“This world,” he said, “is a comedy to those who think, a tragedy to those who feel.”19 So he learned to smile at the world, even to humor his gout. He chronicled his time, but washed his hands of it. He was son of a prime minister, but had no pleasure in politics. He loved women, from Fanny Burney to the grandest duchesses, but he would have none of them for a wife, nor (so far as we know) for a mistress. He studied philosophy, but thought the philosophers the bane and bore of the century. One author he admired without reserve for her fine manners and unaffected art—Mme. de Sévigné; her alone he sought to emulate; and if his letters did not catch her gay charm and grace, they became, far more than hers, a living daily history of an age. Though he called them annals of Bedlam,20 he wrote them with care, hoping that some of them would give him a nook in man’s remembrance; for even a philosopher who is reconciled to decay finds it hard to accept oblivion.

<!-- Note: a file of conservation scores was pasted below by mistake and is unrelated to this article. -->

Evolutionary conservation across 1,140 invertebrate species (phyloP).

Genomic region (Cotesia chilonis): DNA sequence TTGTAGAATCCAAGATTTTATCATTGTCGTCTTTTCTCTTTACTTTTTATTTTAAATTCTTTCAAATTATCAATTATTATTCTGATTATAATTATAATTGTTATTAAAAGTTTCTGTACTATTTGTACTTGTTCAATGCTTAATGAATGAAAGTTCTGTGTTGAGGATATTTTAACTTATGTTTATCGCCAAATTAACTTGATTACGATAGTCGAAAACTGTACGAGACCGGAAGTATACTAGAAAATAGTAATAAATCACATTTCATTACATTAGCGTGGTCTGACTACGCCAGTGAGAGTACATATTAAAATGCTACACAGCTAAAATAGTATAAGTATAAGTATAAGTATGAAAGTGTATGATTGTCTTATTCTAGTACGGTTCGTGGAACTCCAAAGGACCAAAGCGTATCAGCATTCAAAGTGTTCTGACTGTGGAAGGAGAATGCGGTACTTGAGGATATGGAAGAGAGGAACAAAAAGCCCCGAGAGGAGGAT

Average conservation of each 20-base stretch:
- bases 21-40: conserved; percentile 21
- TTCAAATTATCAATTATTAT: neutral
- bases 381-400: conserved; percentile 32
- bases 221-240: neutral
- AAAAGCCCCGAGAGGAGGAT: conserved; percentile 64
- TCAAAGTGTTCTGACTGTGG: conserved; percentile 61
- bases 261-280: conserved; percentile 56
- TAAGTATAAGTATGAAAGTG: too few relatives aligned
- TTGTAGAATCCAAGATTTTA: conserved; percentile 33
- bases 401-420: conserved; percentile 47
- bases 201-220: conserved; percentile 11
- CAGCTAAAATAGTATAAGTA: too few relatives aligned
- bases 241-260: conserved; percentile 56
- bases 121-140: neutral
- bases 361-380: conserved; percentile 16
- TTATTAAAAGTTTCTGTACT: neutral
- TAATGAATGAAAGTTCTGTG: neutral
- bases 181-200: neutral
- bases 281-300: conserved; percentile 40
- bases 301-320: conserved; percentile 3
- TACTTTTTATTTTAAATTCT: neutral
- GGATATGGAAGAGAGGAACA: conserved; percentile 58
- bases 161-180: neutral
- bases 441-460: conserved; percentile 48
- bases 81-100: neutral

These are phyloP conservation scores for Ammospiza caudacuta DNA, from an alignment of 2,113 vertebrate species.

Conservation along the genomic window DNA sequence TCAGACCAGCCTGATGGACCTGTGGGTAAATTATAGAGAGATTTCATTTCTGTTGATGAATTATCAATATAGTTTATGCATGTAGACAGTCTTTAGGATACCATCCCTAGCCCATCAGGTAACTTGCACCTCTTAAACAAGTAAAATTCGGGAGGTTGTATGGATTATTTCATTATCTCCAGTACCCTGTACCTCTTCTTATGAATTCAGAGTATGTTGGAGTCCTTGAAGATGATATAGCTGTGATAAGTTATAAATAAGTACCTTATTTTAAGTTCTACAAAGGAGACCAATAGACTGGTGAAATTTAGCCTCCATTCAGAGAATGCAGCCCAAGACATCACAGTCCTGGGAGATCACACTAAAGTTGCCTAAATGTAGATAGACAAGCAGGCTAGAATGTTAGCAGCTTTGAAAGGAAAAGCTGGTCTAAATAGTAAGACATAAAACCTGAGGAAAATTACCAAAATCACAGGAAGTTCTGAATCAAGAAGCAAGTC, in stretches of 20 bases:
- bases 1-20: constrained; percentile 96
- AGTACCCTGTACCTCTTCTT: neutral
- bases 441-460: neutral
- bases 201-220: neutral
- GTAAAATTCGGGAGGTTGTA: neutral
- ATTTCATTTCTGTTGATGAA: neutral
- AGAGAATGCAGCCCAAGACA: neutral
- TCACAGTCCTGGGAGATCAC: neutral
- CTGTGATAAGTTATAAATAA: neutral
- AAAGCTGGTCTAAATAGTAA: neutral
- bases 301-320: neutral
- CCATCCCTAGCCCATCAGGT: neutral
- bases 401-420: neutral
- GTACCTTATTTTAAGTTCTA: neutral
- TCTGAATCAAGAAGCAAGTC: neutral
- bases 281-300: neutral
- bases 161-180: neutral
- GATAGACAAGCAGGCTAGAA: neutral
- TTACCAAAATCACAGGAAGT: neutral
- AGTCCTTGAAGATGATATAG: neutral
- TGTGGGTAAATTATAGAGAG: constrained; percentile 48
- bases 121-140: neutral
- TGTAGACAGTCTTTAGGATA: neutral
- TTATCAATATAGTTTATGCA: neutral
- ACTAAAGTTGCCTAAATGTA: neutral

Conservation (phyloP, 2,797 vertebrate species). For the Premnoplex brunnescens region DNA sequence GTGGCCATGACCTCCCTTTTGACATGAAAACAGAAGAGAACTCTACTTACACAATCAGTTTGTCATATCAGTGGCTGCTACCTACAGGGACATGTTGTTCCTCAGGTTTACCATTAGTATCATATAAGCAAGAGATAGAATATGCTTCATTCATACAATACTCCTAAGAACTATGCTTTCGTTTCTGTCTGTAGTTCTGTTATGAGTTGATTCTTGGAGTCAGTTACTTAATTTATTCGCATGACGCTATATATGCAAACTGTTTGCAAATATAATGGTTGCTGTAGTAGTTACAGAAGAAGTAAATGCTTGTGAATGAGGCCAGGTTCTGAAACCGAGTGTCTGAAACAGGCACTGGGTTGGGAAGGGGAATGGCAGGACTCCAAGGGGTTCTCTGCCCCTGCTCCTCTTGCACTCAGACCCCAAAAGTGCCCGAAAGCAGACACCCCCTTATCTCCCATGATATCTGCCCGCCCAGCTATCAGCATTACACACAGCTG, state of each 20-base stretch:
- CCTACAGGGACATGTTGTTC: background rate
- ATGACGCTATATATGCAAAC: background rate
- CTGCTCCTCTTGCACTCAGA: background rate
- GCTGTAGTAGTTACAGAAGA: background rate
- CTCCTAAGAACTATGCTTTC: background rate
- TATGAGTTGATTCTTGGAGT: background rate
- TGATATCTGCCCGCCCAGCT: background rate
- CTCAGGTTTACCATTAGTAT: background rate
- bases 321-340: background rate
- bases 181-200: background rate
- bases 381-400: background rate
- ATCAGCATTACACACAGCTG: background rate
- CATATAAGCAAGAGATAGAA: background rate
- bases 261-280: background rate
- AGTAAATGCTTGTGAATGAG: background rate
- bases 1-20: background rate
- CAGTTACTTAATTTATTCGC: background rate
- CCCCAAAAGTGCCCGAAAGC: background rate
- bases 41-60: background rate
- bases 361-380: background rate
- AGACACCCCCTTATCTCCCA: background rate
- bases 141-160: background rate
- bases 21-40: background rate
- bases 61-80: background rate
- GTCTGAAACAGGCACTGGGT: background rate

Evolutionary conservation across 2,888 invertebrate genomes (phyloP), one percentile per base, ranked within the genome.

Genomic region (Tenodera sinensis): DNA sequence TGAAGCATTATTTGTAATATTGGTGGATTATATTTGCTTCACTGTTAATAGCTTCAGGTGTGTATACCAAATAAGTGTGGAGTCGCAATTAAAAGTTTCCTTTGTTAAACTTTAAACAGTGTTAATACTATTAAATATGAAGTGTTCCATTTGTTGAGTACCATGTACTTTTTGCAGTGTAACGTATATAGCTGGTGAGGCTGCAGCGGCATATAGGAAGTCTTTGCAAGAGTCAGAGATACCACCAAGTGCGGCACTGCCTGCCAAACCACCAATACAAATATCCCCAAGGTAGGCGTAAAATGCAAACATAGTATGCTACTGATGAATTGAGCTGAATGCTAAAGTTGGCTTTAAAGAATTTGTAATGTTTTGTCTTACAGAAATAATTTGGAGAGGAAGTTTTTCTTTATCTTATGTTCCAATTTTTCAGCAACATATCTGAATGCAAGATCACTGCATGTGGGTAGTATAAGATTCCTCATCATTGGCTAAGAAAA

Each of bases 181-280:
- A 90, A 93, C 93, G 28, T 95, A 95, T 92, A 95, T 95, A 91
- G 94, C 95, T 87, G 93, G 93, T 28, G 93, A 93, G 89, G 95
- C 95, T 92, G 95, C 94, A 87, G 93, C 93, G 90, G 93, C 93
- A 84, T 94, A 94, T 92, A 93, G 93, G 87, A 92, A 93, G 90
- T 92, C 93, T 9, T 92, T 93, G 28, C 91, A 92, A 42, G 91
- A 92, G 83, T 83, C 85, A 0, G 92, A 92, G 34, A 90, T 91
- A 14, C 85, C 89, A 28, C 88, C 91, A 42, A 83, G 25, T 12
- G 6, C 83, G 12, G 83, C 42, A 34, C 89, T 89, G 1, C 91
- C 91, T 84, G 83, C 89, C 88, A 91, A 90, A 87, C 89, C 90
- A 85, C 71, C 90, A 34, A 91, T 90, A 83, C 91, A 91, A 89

Horatio (so he was baptized in 1717) was the youngest of five children presented to Sir Robert Walpole, the doughty Premier who sacrificed his reputation by preferring peace to war, but hardly hurt it by preferring adultery to monogamy.21 Perhaps to avenge his first wife, gossipers for a time ascribed Horace’s paternity to Carr, Lord Hervey, brother to the effeminate John, Lord Hervey of Ickworth—who accused Sir Robert of attempting to seduce Lady Hervey.22 These matters are too intricate for present adjudication; we can only say that Horace was brought up with no imputation, by his relatives, of any undue origin. He was treated with busy indifference by the Prime Minister, and (he tells us) was “indulged” with “extreme fondness” by his mother.23 He was a very handsome boy, and was dressed like a prince, but he was frail and diffident, and as sensitive as a girl. When his mother died (1737) many feared that the twenty-year-old youth would die of grief. Sir Robert comforted him with governmental sinecures that paid for his son’s fine clothing, elegant living, and costly collection of art. Horace kept to the end of his life a latent hostility to his father, but always defended his politics.